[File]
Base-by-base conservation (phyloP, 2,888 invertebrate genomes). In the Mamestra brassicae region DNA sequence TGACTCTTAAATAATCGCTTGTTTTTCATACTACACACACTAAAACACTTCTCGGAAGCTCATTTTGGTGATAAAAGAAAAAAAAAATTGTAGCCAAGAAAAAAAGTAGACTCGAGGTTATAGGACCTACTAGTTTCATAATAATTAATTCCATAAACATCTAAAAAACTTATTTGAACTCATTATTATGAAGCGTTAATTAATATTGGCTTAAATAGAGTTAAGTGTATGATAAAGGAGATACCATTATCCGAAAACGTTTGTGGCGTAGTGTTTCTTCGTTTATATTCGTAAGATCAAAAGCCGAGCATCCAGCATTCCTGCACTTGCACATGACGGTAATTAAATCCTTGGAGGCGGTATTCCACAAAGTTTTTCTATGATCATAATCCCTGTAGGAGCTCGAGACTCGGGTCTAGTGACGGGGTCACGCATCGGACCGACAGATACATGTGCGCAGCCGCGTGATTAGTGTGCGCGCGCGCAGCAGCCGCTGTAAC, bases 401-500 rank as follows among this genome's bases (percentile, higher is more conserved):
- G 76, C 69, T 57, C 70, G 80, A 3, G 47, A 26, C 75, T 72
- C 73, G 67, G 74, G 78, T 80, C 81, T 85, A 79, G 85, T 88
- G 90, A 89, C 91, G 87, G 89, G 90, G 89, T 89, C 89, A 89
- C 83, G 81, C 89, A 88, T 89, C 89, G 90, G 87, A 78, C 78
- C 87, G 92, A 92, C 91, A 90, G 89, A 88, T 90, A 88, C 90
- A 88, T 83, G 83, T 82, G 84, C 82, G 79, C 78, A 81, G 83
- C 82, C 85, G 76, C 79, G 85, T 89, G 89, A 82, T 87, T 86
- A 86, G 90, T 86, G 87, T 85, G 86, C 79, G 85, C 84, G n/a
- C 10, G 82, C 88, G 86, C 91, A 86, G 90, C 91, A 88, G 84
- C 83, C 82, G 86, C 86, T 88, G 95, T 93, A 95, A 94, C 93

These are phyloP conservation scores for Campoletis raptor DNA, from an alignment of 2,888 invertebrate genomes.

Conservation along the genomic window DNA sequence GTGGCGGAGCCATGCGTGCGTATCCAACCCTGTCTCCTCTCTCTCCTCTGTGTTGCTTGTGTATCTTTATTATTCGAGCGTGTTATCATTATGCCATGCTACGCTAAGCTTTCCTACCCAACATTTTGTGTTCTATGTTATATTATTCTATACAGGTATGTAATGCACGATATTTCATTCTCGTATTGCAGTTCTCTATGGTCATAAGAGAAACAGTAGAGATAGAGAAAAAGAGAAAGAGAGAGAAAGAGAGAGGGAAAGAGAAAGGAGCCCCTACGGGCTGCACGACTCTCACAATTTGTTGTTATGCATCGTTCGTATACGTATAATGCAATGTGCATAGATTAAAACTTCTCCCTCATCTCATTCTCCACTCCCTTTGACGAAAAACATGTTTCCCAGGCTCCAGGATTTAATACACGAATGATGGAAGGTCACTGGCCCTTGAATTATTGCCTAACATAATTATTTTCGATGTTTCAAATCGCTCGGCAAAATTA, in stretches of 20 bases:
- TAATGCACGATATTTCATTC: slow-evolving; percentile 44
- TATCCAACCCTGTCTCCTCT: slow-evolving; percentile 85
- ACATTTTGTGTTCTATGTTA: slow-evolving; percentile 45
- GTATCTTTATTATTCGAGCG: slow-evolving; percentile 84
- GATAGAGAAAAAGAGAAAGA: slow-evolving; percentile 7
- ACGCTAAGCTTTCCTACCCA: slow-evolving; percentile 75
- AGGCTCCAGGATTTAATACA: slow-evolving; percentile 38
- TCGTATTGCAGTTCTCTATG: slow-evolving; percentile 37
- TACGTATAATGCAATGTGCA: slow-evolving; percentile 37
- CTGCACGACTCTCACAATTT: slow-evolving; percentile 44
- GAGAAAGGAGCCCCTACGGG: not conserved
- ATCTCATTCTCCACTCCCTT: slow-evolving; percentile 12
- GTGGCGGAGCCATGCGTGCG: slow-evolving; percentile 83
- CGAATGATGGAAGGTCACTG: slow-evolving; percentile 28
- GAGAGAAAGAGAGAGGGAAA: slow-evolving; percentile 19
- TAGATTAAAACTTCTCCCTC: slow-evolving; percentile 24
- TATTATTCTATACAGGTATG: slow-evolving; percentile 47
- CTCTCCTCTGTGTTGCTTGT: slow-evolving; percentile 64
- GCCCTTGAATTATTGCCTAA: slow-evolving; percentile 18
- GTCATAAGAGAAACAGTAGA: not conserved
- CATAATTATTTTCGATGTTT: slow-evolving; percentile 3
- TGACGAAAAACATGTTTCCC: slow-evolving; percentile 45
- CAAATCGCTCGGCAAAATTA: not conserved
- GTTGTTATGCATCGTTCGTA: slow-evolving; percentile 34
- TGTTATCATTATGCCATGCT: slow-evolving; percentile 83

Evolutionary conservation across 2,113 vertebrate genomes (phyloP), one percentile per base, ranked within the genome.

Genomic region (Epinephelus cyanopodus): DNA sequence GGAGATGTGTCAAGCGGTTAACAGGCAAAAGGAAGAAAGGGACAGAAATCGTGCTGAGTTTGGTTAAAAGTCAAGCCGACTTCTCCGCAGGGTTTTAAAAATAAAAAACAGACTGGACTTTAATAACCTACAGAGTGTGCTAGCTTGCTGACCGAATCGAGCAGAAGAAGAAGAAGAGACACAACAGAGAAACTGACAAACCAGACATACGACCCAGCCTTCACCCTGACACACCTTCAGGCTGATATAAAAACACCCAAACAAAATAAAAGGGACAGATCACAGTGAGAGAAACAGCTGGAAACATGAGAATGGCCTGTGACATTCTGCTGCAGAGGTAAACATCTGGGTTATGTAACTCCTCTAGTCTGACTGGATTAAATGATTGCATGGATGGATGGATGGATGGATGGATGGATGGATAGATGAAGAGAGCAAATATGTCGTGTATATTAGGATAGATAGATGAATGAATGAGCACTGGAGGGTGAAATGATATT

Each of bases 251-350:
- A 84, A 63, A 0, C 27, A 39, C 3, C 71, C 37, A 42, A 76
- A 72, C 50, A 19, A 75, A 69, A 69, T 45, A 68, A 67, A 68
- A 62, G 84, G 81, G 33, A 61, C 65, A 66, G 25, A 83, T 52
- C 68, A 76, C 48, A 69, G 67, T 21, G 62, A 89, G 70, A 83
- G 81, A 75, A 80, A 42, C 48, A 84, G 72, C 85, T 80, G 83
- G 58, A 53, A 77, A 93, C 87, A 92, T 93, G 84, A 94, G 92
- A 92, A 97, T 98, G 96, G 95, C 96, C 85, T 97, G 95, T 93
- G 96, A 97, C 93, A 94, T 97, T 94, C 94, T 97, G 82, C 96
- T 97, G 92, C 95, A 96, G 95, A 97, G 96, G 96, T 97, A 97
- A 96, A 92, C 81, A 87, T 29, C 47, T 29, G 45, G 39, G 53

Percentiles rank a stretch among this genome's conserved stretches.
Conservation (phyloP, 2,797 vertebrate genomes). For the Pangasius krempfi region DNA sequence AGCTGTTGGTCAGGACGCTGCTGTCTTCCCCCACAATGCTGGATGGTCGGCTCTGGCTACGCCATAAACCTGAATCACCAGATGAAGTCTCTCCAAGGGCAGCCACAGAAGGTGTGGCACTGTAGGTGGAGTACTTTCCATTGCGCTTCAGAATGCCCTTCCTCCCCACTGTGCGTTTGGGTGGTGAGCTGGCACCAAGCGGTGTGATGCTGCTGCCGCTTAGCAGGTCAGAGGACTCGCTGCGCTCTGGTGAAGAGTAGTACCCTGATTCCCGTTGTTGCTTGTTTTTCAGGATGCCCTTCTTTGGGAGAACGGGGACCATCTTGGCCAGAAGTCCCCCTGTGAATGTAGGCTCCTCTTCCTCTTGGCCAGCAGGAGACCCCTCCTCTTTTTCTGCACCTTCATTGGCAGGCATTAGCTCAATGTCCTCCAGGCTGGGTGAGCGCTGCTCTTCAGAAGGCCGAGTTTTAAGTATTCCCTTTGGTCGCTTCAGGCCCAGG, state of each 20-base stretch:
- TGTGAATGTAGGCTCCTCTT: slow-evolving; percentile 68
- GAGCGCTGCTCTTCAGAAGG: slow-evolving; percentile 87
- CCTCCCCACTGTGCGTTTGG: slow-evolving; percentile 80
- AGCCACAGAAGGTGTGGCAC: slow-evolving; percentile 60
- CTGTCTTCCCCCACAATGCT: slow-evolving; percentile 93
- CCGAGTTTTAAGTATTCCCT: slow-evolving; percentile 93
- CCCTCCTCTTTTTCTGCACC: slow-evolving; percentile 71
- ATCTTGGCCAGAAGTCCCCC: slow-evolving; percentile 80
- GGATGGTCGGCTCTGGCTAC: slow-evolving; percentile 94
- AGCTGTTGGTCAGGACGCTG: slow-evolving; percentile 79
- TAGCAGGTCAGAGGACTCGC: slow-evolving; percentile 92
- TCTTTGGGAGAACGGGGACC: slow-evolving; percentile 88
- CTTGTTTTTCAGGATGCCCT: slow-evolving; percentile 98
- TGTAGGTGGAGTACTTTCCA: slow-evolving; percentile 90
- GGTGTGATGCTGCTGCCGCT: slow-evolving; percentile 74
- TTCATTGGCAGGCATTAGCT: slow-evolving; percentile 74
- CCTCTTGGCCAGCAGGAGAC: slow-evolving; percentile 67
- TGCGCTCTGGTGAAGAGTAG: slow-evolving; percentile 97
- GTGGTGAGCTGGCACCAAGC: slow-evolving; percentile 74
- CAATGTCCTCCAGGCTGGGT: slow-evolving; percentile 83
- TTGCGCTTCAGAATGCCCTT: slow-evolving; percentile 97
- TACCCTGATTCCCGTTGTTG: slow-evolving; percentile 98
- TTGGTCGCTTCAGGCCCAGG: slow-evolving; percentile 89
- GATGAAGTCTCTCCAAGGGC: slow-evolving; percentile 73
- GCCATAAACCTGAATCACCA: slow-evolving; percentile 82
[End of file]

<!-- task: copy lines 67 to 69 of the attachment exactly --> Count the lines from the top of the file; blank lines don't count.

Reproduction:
- TGTAGGTGGAGTACTTTCCA: slow-evolving; percentile 90
- GGTGTGATGCTGCTGCCGCT: slow-evolving; percentile 74
- TTCATTGGCAGGCATTAGCT: slow-evolving; percentile 74